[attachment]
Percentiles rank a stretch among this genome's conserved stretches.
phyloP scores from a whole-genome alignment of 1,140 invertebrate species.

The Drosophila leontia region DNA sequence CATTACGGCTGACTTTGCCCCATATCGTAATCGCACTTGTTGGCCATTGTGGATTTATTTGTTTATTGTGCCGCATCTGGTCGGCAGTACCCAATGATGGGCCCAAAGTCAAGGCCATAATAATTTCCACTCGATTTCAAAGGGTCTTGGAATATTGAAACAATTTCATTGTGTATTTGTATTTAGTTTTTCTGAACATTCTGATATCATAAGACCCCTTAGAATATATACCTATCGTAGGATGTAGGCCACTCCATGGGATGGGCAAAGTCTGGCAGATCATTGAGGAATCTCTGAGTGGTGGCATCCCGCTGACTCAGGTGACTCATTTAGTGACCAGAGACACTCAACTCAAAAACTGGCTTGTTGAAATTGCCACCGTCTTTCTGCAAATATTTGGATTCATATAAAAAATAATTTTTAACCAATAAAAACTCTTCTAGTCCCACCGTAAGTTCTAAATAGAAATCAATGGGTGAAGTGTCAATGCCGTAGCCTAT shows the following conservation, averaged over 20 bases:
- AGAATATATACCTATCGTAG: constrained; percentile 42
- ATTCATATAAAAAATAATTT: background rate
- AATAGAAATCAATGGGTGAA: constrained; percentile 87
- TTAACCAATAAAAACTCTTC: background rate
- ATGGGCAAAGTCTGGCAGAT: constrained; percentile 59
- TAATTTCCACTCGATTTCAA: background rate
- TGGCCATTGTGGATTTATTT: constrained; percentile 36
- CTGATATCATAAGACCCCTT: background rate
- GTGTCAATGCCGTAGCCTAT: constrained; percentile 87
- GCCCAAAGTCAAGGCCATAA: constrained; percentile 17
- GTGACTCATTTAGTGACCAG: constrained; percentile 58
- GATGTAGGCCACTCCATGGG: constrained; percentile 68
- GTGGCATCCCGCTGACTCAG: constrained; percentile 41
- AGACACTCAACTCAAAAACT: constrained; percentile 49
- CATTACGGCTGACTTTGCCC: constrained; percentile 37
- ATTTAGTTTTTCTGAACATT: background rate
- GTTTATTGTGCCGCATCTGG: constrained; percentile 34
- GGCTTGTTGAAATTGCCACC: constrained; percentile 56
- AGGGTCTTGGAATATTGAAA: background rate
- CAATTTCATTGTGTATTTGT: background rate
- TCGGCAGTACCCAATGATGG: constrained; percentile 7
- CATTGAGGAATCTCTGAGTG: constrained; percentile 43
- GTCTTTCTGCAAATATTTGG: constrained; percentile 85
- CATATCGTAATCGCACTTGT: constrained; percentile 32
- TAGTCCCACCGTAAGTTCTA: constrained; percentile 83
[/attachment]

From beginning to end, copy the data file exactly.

Percentiles rank a stretch among this genome's conserved stretches.
phyloP scores from a whole-genome alignment of 1,140 invertebrate species.

The Drosophila leontia region DNA sequence CATTACGGCTGACTTTGCCCCATATCGTAATCGCACTTGTTGGCCATTGTGGATTTATTTGTTTATTGTGCCGCATCTGGTCGGCAGTACCCAATGATGGGCCCAAAGTCAAGGCCATAATAATTTCCACTCGATTTCAAAGGGTCTTGGAATATTGAAACAATTTCATTGTGTATTTGTATTTAGTTTTTCTGAACATTCTGATATCATAAGACCCCTTAGAATATATACCTATCGTAGGATGTAGGCCACTCCATGGGATGGGCAAAGTCTGGCAGATCATTGAGGAATCTCTGAGTGGTGGCATCCCGCTGACTCAGGTGACTCATTTAGTGACCAGAGACACTCAACTCAAAAACTGGCTTGTTGAAATTGCCACCGTCTTTCTGCAAATATTTGGATTCATATAAAAAATAATTTTTAACCAATAAAAACTCTTCTAGTCCCACCGTAAGTTCTAAATAGAAATCAATGGGTGAAGTGTCAATGCCGTAGCCTAT shows the following conservation, averaged over 20 bases:
- AGAATATATACCTATCGTAG: constrained; percentile 42
- ATTCATATAAAAAATAATTT: background rate
- AATAGAAATCAATGGGTGAA: constrained; percentile 87
- TTAACCAATAAAAACTCTTC: background rate
- ATGGGCAAAGTCTGGCAGAT: constrained; percentile 59
- TAATTTCCACTCGATTTCAA: background rate
- TGGCCATTGTGGATTTATTT: constrained; percentile 36
- CTGATATCATAAGACCCCTT: background rate
- GTGTCAATGCCGTAGCCTAT: constrained; percentile 87
- GCCCAAAGTCAAGGCCATAA: constrained; percentile 17
- GTGACTCATTTAGTGACCAG: constrained; percentile 58
- GATGTAGGCCACTCCATGGG: constrained; percentile 68
- GTGGCATCCCGCTGACTCAG: constrained; percentile 41
- AGACACTCAACTCAAAAACT: constrained; percentile 49
- CATTACGGCTGACTTTGCCC: constrained; percentile 37
- ATTTAGTTTTTCTGAACATT: background rate
- GTTTATTGTGCCGCATCTGG: constrained; percentile 34
- GGCTTGTTGAAATTGCCACC: constrained; percentile 56
- AGGGTCTTGGAATATTGAAA: background rate
- CAATTTCATTGTGTATTTGT: background rate
- TCGGCAGTACCCAATGATGG: constrained; percentile 7
- CATTGAGGAATCTCTGAGTG: constrained; percentile 43
- GTCTTTCTGCAAATATTTGG: constrained; percentile 85
- CATATCGTAATCGCACTTGT: constrained; percentile 32
- TAGTCCCACCGTAAGTTCTA: constrained; percentile 83